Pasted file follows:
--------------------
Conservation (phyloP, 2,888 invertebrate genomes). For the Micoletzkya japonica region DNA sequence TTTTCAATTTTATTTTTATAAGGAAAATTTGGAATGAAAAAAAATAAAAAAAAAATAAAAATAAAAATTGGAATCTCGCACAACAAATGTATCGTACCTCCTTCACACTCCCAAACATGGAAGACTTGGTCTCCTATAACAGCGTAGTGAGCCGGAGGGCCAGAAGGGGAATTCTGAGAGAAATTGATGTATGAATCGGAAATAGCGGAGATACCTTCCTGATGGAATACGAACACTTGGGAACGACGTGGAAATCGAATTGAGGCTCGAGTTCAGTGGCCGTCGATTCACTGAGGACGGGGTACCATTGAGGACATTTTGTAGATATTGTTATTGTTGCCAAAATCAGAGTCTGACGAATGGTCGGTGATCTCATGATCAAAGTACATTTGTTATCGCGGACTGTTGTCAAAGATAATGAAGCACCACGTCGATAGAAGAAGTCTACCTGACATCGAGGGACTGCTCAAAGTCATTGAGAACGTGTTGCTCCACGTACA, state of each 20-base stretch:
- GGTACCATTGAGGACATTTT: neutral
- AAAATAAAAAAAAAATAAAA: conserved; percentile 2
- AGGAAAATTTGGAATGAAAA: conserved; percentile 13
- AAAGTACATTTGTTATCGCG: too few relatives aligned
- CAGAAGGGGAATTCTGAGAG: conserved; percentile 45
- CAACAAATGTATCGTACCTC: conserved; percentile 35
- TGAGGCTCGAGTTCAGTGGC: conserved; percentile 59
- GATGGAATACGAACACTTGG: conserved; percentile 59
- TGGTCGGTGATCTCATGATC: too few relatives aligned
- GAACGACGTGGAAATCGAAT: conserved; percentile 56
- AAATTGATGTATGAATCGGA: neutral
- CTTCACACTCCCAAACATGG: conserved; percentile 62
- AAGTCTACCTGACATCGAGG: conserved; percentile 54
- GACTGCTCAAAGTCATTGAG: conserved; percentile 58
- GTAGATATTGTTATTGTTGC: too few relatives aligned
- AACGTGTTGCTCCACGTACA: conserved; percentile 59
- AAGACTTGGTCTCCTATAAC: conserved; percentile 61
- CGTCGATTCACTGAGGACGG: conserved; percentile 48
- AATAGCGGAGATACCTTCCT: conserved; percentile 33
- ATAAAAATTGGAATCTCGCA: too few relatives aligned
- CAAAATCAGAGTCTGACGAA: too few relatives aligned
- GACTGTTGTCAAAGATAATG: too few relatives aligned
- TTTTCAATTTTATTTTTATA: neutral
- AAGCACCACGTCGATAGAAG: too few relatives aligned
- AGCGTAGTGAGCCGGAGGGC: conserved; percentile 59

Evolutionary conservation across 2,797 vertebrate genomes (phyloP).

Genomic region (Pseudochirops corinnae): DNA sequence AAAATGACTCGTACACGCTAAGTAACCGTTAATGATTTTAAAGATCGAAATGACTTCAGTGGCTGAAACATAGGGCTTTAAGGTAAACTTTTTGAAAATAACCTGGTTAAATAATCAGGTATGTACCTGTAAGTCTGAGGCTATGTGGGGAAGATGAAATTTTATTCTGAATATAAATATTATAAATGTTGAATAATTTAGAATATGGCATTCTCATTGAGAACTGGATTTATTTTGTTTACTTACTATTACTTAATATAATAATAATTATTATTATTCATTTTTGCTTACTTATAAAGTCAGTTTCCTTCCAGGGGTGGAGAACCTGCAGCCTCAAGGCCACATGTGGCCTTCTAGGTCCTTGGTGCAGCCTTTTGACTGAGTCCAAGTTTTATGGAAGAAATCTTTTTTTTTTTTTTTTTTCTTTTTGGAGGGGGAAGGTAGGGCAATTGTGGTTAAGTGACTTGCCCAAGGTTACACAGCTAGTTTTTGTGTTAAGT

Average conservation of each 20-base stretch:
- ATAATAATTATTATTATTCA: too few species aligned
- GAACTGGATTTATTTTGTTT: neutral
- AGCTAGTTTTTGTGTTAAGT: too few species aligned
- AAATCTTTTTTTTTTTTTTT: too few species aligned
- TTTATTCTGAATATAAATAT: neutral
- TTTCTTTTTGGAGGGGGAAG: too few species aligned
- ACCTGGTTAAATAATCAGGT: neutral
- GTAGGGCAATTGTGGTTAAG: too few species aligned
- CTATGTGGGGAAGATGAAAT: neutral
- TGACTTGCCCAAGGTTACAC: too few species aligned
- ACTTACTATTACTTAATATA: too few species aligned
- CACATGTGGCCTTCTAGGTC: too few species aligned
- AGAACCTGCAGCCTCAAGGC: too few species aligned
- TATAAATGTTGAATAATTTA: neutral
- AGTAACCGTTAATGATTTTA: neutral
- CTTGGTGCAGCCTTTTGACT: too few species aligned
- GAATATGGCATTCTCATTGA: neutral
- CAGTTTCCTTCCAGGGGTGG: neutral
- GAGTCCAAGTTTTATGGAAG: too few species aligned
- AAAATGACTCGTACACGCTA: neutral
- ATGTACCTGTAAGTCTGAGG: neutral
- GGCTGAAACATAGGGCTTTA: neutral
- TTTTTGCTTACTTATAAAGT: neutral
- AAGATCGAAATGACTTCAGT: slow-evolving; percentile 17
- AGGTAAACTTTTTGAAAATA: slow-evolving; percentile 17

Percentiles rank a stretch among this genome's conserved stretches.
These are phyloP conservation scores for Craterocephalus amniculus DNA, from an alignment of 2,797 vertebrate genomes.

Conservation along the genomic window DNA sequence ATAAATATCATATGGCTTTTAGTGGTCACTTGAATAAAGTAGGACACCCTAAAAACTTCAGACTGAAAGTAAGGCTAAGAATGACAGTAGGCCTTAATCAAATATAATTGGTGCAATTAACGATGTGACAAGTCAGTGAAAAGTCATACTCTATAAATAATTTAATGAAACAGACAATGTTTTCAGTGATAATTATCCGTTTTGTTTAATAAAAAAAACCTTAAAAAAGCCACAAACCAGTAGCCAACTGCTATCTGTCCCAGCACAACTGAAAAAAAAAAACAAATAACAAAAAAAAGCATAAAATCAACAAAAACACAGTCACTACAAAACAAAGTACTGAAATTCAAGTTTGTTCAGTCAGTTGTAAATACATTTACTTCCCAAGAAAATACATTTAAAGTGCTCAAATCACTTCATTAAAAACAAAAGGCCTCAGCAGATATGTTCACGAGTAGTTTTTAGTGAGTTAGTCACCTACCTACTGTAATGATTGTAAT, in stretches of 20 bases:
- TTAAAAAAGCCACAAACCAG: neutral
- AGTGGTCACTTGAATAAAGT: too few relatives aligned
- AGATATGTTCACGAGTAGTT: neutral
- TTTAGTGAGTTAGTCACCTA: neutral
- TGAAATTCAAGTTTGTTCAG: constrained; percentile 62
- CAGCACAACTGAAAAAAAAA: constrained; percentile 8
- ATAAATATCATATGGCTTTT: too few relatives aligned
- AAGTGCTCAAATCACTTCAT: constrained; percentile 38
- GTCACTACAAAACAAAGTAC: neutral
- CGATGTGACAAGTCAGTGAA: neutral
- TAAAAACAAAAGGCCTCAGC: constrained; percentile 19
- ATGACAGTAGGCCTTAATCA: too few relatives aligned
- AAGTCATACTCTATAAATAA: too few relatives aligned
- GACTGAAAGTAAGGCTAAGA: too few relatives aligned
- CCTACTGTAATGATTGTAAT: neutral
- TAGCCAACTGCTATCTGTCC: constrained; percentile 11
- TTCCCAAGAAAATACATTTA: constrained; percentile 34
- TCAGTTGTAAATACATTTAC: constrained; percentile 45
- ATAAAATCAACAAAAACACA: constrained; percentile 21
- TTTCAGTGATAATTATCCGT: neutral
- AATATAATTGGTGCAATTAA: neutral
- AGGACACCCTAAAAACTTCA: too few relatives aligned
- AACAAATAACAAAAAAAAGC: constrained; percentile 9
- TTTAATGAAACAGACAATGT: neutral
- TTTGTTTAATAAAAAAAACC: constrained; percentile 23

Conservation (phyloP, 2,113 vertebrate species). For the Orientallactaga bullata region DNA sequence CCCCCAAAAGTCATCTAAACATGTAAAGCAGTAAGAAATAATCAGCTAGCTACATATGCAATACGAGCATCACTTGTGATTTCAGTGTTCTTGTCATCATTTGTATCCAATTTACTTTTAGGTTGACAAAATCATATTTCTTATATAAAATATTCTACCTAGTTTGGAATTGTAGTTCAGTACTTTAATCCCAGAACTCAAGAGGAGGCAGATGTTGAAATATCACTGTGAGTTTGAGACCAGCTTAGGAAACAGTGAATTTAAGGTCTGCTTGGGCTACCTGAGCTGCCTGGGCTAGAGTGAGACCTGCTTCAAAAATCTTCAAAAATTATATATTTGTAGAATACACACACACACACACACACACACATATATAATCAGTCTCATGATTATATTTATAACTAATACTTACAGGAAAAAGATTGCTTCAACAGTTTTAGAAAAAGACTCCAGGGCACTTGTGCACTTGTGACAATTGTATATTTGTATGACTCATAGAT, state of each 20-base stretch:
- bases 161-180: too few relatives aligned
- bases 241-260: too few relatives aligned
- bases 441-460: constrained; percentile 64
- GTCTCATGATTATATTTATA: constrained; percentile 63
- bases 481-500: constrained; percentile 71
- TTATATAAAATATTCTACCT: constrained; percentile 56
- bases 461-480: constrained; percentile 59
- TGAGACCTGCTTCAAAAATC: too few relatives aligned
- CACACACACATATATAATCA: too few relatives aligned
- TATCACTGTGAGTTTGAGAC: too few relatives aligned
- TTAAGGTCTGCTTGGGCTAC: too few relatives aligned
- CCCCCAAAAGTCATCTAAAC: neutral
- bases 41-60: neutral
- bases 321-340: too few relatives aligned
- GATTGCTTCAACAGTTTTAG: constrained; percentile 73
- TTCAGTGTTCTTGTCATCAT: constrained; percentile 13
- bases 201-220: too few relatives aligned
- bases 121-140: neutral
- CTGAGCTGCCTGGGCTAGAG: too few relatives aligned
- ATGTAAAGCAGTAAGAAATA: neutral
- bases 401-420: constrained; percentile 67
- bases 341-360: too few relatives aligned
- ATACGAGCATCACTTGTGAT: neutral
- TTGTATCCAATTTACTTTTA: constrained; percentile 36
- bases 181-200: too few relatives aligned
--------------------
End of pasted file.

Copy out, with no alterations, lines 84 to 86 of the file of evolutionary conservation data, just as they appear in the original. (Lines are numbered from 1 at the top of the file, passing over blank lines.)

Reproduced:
- bases 161-180: too few relatives aligned
- bases 241-260: too few relatives aligned
- bases 441-460: constrained; percentile 64